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Surveying Storage Solutions

Selecting the best system for storing woody biomass for power or heat
generation is not a new challenge, but as renewable energy
installations increase, so is interest in weighing different options.

effects wood material characteristics have on a pile in storage include
absorption, heat buildup, dissipation and more. The number of fines in a
respective fuel pile influences how much water is absorbed, how the
pile heats up and how air flows through a pile.

Isaac Slaven, applied engineering technology faculty in the
School of Technology at Eastern Illinois University, says the easiest
and best method to identify best storage practices is first-in,
first-out (FIFO) inventory management for the same particle size and
shape, material, and moisture content. “This way, the material loss from
fungal and bacterial infestation is reduced by not allowing as much
time for these infestations to occur,” he says. “Additionally, any
effect from contaminates is reduced. For a company that has a variety of
materials, moisture contents, and particle sizes and shapes, known (or
tested) rates of degradation based upon these factors may require a
combined schedule to reduce overall material and financial loss can be
optimally reduced. Furthermore, the seasonality of some materials (such
as corn stover or switchgrass) may complicate this management.”

Since there are so many identifiable variables that can cause
chip pile fire, it is difficult to single out only a few things, but
Slaven says it is safe to say: Keep it as dry as feasible, keep it as
free of contaminates as possible, and move it though inventory as
quickly as possible. In a paper he wrote at Purdue University,
“Properties of Wood Waste Stored for Energy Production,” Slaven notes
that how chips deteriorate in wood chip piles is not completely
understood, but the observed changes in the chips and chip piles are dry
matter weight loss, temperature changes, moisture content, heat of
combustion, and pH. 

There is no single, easy formula for designing an appropriate
storage solution. While most fuel yards share many common elements, some
tailoring is almost always required because of differences in fuel
type, fuel quality, energy plant operating requirements and local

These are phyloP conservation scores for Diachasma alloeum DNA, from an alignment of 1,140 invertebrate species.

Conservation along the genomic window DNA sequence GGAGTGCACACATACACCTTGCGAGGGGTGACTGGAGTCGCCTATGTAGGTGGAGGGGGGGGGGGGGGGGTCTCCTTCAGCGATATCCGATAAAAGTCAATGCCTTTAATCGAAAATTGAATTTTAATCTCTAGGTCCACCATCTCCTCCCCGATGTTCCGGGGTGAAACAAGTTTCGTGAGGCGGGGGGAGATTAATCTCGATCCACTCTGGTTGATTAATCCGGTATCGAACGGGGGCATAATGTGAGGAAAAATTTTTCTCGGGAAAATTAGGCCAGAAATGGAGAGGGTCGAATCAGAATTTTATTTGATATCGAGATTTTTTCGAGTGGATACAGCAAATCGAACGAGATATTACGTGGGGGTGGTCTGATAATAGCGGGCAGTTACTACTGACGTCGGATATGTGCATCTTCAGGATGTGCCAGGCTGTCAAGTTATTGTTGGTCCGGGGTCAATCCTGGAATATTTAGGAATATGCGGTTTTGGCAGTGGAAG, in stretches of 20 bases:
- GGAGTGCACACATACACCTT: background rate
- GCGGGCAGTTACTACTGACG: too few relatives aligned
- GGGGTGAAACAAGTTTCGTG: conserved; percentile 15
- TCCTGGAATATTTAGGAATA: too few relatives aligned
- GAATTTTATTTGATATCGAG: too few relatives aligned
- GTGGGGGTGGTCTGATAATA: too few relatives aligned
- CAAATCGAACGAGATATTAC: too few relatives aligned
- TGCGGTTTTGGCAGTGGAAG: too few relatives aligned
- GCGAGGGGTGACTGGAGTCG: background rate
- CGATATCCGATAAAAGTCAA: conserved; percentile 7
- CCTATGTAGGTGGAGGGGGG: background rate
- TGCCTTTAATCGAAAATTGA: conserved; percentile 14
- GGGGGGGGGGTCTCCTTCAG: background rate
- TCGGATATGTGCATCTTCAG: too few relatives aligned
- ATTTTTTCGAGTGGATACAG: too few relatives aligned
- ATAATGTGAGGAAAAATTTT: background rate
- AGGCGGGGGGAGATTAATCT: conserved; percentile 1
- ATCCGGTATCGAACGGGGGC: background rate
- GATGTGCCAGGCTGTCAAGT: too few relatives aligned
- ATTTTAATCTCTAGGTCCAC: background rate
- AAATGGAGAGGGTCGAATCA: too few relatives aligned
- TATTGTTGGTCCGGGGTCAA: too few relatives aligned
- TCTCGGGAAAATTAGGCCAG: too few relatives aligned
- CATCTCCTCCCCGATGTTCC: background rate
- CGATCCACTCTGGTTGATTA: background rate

harvesting methods/practices.“Although most larger plants in North
America rely on wood chips for fuel, smaller heat or CHP projects in the
U.S. and a variety of plants in Europe rely on wood pellets,” says
Chris Lindsey, associate principal at the Antares Group, headquartered
in Lanham, Maryland. “Fuel yard considerations are very different
between these fuels. Some plants rely on very custom yards because of
specialty fuels, such as industrial processing residues, material
recovered from construction and demolition streams, that they may be
using in conjunction with clean wood chips.”

A Sound Strategy

Industry insiders note that having a fuel storage and inventory
management strategy can be a prerequisite to project financing, and
therefore must be carefully considered even prior to final design.
“Deciding how large the storage should be is primarily, but not
necessarily entirely, a factor of the size of the energy project being
supplied and local climate conditions,” Lindsey says. “Plants usually
shoot to have two to four weeks of fuel on hand to help get through
periods when suppliers may have trouble delivering fuel in harsh or
muddy weather. Smaller heating plants or smaller pellet fuelled
facilities may play their supplies tighter, it just depends on how
sensitive they are to interruptions due to temporary supply shortages.”

It is typical for larger plants to rely on piles that are
actively managed with  loaders, dozers to minimize fire hazards and
maintain fuel quality. According to Lindsey, FIFO approaches are normal.
Pile reclaim may be done automatically, (under pad reclaim) or manually
using loaders and reclaim chutes and hoppers. “It is common for storage
to include day silos or bins (live storage) in conjunction with piles,”
he says. “The silos or bins allow for one to two days of live storage
that can be used to reliably feed the energy conversion unit regardless
of upstream issues and allows for yard operations to be shut down for
maintenance or operating personnel days off. At smaller, institutional
heating plants, conveyance may be simpler and include at-grade or
below-grade fuel bunkers, which may be primarily indoors.”

 Typical elements to be designed into the system are yard truck
traffic control—sufficient area for truck delivery and turnaround, truck
receiving and unloading, either by tippers or walking floor truck, and
incorporating scales, initial conveyance to classification stand—sorting
for size and debris, resizing via milling, rejection—and conveyance to
pile storage or live storage. Systems will also include tramp metal
removal and real-time weighing at various points to determine flows to
storage or, at a minimum, the amount of material leaving live storage to
the energy conversion system, usually a boiler. Fuel sampling stations
may also be included.

The View From Alaska

Amanda Byrd, biomass specialist for the Alaska Center for Energy
and Power at the University of Alaska, says the best storage systems
have to be covered out of the rain and snow, and have good ventilation